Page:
It must have been back in 10th or 11th grade, maybe even a little bit earlier, that my parents sensed a bit of purposelessness in my life. Where some kids hit their teens year and have an idea of what they’d like to do with their lives, I really had no idea at all. I wasn’t exactly a motivated student, which in turn meant that I was not too concerned with my grades. And that had my parents a mite concerned. So what they did was send me off to some kind of a vocational counselor. This guy asked me a whole lot of questions, had me fill out all kinds of questionnaires and quizzes, talked to me for a while, and had me do a long and intense I.Q. test. At the end of it all he said he’d send along a report in which he’d talk about my intelligence (or lack thereof) along with some direction as to where my gifts and talents might lead me.
A few weeks later a package showed up in the mail addressed to my parents. There were the results of my I.Q. test (I think I got a 7-and-a-half or something) and some suggestions as to the kinds of jobs I might want to shoot for. There were two jobs that were listed right at the top–computers and pastoral ministry. I thought that was kind of funny. I enjoyed computers on a recreational level but was terrible at math, so foresaw absolutely no future there. And while I was a church-goer, I was absolutely paranoid about any kind of public speaking, the kind of kid who would never raise his hand in class or do anything to attract notice, so knew that I could never be a pastor. I promptly forgot all about the counselor’s suggestions.
A few years later, after I got myself a history degree in college, I found myself holding a job as a Network Administrator within a division of a rather large company. Somehow, despite my ridiculously underdeveloped math skills, I had earned a whole lot of computer certifications and was responsible for maintaining an entire network of PCs and servers. Maybe that counselor hadn’t been quite so far off. Over the years I’ve remained in the computer field. While I was eventually laid off from that company, I soon became a freelancer, got into web design, and have made my living primarily in web work ever since. And looking back, I can see God’s providence in this as the web work allowed me the freedom to write–to write this blog and to write 3 books (so far).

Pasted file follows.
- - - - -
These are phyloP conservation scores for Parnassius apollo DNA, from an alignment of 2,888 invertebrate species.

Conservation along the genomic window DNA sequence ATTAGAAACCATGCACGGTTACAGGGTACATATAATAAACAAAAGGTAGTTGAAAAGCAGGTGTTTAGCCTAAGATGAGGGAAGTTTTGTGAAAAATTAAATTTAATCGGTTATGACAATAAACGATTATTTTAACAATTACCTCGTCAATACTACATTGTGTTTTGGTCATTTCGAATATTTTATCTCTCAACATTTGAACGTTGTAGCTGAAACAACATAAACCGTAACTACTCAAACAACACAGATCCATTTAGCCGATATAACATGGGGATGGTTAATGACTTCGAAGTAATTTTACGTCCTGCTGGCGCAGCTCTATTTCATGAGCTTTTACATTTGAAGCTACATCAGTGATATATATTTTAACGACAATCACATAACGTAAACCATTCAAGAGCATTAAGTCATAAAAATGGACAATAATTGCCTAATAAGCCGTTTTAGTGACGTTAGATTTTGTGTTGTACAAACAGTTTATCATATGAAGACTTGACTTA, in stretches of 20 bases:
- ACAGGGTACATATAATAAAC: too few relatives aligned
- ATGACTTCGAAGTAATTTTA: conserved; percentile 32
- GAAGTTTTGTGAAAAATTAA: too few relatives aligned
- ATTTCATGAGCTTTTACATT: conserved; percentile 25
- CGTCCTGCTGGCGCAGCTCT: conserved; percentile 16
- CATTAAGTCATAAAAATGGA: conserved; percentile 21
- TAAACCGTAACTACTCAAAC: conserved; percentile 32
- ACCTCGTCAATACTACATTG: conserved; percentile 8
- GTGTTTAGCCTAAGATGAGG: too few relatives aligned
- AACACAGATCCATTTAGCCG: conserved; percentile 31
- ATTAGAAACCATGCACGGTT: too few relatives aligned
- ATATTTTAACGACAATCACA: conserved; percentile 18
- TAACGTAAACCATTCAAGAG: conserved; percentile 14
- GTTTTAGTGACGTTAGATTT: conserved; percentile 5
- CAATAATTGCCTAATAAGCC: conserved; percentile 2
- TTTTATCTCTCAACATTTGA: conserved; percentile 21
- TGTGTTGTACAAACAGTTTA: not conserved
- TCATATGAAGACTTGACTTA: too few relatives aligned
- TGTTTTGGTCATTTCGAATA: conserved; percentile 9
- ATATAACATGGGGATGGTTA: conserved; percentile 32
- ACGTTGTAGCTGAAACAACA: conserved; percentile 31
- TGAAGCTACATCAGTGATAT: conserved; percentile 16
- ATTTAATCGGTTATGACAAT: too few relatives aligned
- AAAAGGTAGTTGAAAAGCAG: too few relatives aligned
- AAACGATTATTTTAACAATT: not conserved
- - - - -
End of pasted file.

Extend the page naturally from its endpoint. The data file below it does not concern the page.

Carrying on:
Fast forward to 2010.
A few months ago the members of Grace Fellowship Church called me to be an elder within that church and ordained me to the ministry. And yesterday afternoon they asked me to come on staff at this, my home church, as a pastor responsible for discipleship, mentoring and family ministry. Starting this week, tomorrow actually, I will be spending 2 days out of every week dedicated to that ministry, seeking to increase discipleship within the church, to do and support mentorship and to emphasize family ministry. I’m thrilled with the challenge and humbled at the opportunity.
And here I am, all these years later, doing just what that counselor suggested I ought to do almost 20 years ago–2 days a week dedicated to ministry and 3 days a week dedicated to computers. The funny thing, or maybe it’s the wondrous thing, is that I didn’t really set out to be either one. In the Lord’s providence, it just kind of happened.